You have nothing to worry about. Your eye is firmly attached to your
head with the ocular muscles as well as other connective tissue.
First, to see how firmly attached it is, look at the pictures on these
Theory of Eye Motion
Extrinsic eye muscles
As you can see, for the eye to pop out would require for the six
muscles holding the eye in to suddenly vanish or somehow be
If you'd like a more graphic description, here is an explanation by an
eye surgeon explaining why the sci-fi scenario of removing eyes to do
things with them isn't plausible:
Human eyes can't pull out on stalks
"As many of you know, I am an ophthalmologist (eye surgeon), actually
a retina surgeon. So, on about a weekly basis, I operate on people's
eyes, making beautiful incisions on the surface of the eye, through
the tough connective tissues on the surface, exposing the muscles and
the lovely white eyeball (globe) itself. Sure, the eye is attached to
the brain by a "stalk", the optic nerve, but, there is a whole lot of
stuff in front of the stalk. Hey, God (or whatever creative force you
believe in) made your eyes to last!!!!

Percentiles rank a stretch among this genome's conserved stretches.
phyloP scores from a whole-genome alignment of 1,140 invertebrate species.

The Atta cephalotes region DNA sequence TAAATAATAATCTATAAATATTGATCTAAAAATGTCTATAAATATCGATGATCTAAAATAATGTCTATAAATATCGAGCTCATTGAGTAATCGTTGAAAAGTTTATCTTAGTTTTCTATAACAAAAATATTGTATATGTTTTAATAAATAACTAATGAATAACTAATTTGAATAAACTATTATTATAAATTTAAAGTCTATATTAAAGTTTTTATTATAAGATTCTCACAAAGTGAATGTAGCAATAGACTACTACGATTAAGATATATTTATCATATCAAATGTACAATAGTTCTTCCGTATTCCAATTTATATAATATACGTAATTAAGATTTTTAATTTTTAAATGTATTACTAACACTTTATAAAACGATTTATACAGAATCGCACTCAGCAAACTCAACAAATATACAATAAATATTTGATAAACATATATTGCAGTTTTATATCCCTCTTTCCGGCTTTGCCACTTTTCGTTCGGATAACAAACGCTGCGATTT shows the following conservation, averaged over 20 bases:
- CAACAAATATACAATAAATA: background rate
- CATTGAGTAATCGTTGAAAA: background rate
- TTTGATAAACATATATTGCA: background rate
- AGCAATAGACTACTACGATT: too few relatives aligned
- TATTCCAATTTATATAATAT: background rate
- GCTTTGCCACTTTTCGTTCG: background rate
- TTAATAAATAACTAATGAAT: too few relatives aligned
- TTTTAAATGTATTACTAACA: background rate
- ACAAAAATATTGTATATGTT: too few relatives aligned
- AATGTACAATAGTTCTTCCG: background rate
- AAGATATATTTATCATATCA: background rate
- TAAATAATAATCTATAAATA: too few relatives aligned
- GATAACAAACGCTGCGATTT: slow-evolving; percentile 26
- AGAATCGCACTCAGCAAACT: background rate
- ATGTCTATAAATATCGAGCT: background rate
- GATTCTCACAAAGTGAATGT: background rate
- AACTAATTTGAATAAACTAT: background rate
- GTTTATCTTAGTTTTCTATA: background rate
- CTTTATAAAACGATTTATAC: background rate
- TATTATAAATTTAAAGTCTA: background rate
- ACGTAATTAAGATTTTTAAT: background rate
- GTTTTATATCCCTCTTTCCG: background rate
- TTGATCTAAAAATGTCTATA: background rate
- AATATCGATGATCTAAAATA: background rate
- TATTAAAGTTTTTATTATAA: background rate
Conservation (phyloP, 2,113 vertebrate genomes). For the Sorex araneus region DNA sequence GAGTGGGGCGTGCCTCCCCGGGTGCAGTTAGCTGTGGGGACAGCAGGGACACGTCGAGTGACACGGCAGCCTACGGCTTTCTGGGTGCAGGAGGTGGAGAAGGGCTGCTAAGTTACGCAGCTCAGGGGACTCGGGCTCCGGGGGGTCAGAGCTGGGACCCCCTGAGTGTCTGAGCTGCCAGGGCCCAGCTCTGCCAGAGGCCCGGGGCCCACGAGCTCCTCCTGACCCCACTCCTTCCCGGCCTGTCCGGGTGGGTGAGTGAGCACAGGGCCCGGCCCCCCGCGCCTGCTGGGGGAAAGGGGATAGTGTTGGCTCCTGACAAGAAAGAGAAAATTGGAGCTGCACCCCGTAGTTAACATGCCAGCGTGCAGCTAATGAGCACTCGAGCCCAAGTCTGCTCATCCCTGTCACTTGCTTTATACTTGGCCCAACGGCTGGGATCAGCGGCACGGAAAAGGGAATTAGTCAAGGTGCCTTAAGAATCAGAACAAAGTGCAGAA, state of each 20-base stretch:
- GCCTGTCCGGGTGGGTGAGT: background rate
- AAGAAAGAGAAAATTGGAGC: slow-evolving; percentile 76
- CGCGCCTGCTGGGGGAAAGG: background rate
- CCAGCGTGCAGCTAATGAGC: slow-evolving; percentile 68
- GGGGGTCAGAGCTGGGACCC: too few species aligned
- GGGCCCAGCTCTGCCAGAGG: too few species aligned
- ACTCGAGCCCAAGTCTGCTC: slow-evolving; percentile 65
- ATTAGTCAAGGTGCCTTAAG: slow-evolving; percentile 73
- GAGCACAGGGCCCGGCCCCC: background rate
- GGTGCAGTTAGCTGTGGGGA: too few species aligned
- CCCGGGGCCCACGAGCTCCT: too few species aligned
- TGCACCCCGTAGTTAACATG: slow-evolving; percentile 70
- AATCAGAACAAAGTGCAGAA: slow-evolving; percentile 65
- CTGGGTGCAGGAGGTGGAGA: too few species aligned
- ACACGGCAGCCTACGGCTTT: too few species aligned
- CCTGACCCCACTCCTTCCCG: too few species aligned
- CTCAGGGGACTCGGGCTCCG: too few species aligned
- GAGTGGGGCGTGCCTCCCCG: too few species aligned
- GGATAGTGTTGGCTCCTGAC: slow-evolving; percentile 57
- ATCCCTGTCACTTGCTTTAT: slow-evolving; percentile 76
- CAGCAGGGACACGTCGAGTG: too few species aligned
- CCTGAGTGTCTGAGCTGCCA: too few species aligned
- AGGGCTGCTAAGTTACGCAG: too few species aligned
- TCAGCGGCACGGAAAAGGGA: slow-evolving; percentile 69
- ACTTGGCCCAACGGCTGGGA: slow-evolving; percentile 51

"Think about it, if your eye could hang out on a stalk, then no one
could wear contact lenses, since they'd get lost back there in near
your brain (which is impossible)!
"Try this experiment at home: Look in the mirror, gently pull down
your lower lid. You'll see that inside the eyelid it is pink. And,
down at the bottom, the pink bit meets up with the white of your eye,
and is attached VERY firmly there. Well, there is exactly the same
your upper lid. You just cannot reach much farther than 8 mm above the
colored part of your eye because all the connective tissue stops you!
"Also, the "stalk" only has about 10 millimeters (less than
half-an-inch) of 'play', so even if one COULD pull out the globe in
that fashion, it would never clear the eyelids. I routinely hook the
muscles and pull with a great deal of force on the eyes, they never
come forward more than about 3 mm (which makes the surgery a lot
harder, believe me!!!)...
"In fact, when we REMOVE human eyes (because of a tumor in the eye, or
due to severe trauma to the eye) we carefully cut away all the
connective tissue, and separate the eye muscles that envelope the
globe, until all we are left with is the lovely white eyeball and the
optic nerve to which it is attached. We then pull as hard as we can so
we can cut the nerve as far behind the back of the globe as possible
(this is especially important for eye cancer cases). Even after
clearing all that tissue away, I can tell you from much personal
experience, that indeed, the eye only can 'come out' several
I hope this fully answers your question.
Google search term: eyes "connective tissue" "come out"
Google Images search: eye muscles